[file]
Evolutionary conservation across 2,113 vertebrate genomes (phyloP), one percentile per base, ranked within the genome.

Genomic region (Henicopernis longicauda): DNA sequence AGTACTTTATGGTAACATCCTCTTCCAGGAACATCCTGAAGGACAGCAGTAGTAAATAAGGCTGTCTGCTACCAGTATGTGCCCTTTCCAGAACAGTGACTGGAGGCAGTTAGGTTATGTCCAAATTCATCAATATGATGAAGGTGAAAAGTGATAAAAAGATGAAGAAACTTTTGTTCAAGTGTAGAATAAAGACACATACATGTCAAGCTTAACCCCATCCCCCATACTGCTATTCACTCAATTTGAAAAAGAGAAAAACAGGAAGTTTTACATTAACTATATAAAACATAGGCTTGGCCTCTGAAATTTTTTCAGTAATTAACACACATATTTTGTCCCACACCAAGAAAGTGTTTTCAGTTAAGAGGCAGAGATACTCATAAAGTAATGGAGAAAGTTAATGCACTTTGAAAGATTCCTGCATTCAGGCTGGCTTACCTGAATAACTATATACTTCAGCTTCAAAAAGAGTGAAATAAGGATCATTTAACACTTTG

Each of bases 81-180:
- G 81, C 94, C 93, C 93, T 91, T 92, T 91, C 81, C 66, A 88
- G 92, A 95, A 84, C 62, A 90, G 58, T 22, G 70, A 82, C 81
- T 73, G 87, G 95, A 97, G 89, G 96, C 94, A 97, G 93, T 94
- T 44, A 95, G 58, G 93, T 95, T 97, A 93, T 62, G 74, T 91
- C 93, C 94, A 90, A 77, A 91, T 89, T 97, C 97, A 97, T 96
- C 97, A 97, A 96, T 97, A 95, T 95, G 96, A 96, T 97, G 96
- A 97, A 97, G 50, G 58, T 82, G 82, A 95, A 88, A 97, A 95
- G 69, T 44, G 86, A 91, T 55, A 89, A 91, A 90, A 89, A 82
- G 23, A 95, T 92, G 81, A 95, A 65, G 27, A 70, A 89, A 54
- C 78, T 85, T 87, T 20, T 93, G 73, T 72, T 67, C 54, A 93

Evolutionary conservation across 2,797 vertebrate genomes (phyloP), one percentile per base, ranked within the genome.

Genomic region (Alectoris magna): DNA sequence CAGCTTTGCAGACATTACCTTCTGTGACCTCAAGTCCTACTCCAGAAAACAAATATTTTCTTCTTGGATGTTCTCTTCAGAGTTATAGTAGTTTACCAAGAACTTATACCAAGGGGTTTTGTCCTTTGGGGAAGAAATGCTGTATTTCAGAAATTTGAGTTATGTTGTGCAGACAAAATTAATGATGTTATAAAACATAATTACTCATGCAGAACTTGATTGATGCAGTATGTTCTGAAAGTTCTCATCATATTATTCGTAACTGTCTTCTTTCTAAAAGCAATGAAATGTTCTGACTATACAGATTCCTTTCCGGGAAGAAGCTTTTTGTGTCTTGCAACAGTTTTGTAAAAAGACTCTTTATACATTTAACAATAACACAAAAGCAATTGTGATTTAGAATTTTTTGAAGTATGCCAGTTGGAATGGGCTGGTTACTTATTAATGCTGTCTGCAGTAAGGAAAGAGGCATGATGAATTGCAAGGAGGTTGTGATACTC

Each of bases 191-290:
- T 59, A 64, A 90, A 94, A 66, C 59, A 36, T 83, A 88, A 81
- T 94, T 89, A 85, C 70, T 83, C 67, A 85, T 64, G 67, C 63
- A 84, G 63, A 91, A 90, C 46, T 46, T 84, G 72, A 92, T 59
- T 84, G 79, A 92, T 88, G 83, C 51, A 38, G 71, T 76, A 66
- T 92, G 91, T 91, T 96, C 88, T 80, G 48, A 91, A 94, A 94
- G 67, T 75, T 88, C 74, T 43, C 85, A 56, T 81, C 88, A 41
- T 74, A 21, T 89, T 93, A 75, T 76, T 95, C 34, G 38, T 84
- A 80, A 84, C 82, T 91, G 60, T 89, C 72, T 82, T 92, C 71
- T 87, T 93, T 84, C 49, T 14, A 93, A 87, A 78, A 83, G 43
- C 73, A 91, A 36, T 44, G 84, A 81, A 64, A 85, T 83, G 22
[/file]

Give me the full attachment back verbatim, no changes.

Evolutionary conservation across 2,113 vertebrate genomes (phyloP), one percentile per base, ranked within the genome.

Genomic region (Henicopernis longicauda): DNA sequence AGTACTTTATGGTAACATCCTCTTCCAGGAACATCCTGAAGGACAGCAGTAGTAAATAAGGCTGTCTGCTACCAGTATGTGCCCTTTCCAGAACAGTGACTGGAGGCAGTTAGGTTATGTCCAAATTCATCAATATGATGAAGGTGAAAAGTGATAAAAAGATGAAGAAACTTTTGTTCAAGTGTAGAATAAAGACACATACATGTCAAGCTTAACCCCATCCCCCATACTGCTATTCACTCAATTTGAAAAAGAGAAAAACAGGAAGTTTTACATTAACTATATAAAACATAGGCTTGGCCTCTGAAATTTTTTCAGTAATTAACACACATATTTTGTCCCACACCAAGAAAGTGTTTTCAGTTAAGAGGCAGAGATACTCATAAAGTAATGGAGAAAGTTAATGCACTTTGAAAGATTCCTGCATTCAGGCTGGCTTACCTGAATAACTATATACTTCAGCTTCAAAAAGAGTGAAATAAGGATCATTTAACACTTTG

Each of bases 81-180:
- G 81, C 94, C 93, C 93, T 91, T 92, T 91, C 81, C 66, A 88
- G 92, A 95, A 84, C 62, A 90, G 58, T 22, G 70, A 82, C 81
- T 73, G 87, G 95, A 97, G 89, G 96, C 94, A 97, G 93, T 94
- T 44, A 95, G 58, G 93, T 95, T 97, A 93, T 62, G 74, T 91
- C 93, C 94, A 90, A 77, A 91, T 89, T 97, C 97, A 97, T 96
- C 97, A 97, A 96, T 97, A 95, T 95, G 96, A 96, T 97, G 96
- A 97, A 97, G 50, G 58, T 82, G 82, A 95, A 88, A 97, A 95
- G 69, T 44, G 86, A 91, T 55, A 89, A 91, A 90, A 89, A 82
- G 23, A 95, T 92, G 81, A 95, A 65, G 27, A 70, A 89, A 54
- C 78, T 85, T 87, T 20, T 93, G 73, T 72, T 67, C 54, A 93

Evolutionary conservation across 2,797 vertebrate genomes (phyloP), one percentile per base, ranked within the genome.

Genomic region (Alectoris magna): DNA sequence CAGCTTTGCAGACATTACCTTCTGTGACCTCAAGTCCTACTCCAGAAAACAAATATTTTCTTCTTGGATGTTCTCTTCAGAGTTATAGTAGTTTACCAAGAACTTATACCAAGGGGTTTTGTCCTTTGGGGAAGAAATGCTGTATTTCAGAAATTTGAGTTATGTTGTGCAGACAAAATTAATGATGTTATAAAACATAATTACTCATGCAGAACTTGATTGATGCAGTATGTTCTGAAAGTTCTCATCATATTATTCGTAACTGTCTTCTTTCTAAAAGCAATGAAATGTTCTGACTATACAGATTCCTTTCCGGGAAGAAGCTTTTTGTGTCTTGCAACAGTTTTGTAAAAAGACTCTTTATACATTTAACAATAACACAAAAGCAATTGTGATTTAGAATTTTTTGAAGTATGCCAGTTGGAATGGGCTGGTTACTTATTAATGCTGTCTGCAGTAAGGAAAGAGGCATGATGAATTGCAAGGAGGTTGTGATACTC

Each of bases 191-290:
- T 59, A 64, A 90, A 94, A 66, C 59, A 36, T 83, A 88, A 81
- T 94, T 89, A 85, C 70, T 83, C 67, A 85, T 64, G 67, C 63
- A 84, G 63, A 91, A 90, C 46, T 46, T 84, G 72, A 92, T 59
- T 84, G 79, A 92, T 88, G 83, C 51, A 38, G 71, T 76, A 66
- T 92, G 91, T 91, T 96, C 88, T 80, G 48, A 91, A 94, A 94
- G 67, T 75, T 88, C 74, T 43, C 85, A 56, T 81, C 88, A 41
- T 74, A 21, T 89, T 93, A 75, T 76, T 95, C 34, G 38, T 84
- A 80, A 84, C 82, T 91, G 60, T 89, C 72, T 82, T 92, C 71
- T 87, T 93, T 84, C 49, T 14, A 93, A 87, A 78, A 83, G 43
- C 73, A 91, A 36, T 44, G 84, A 81, A 64, A 85, T 83, G 22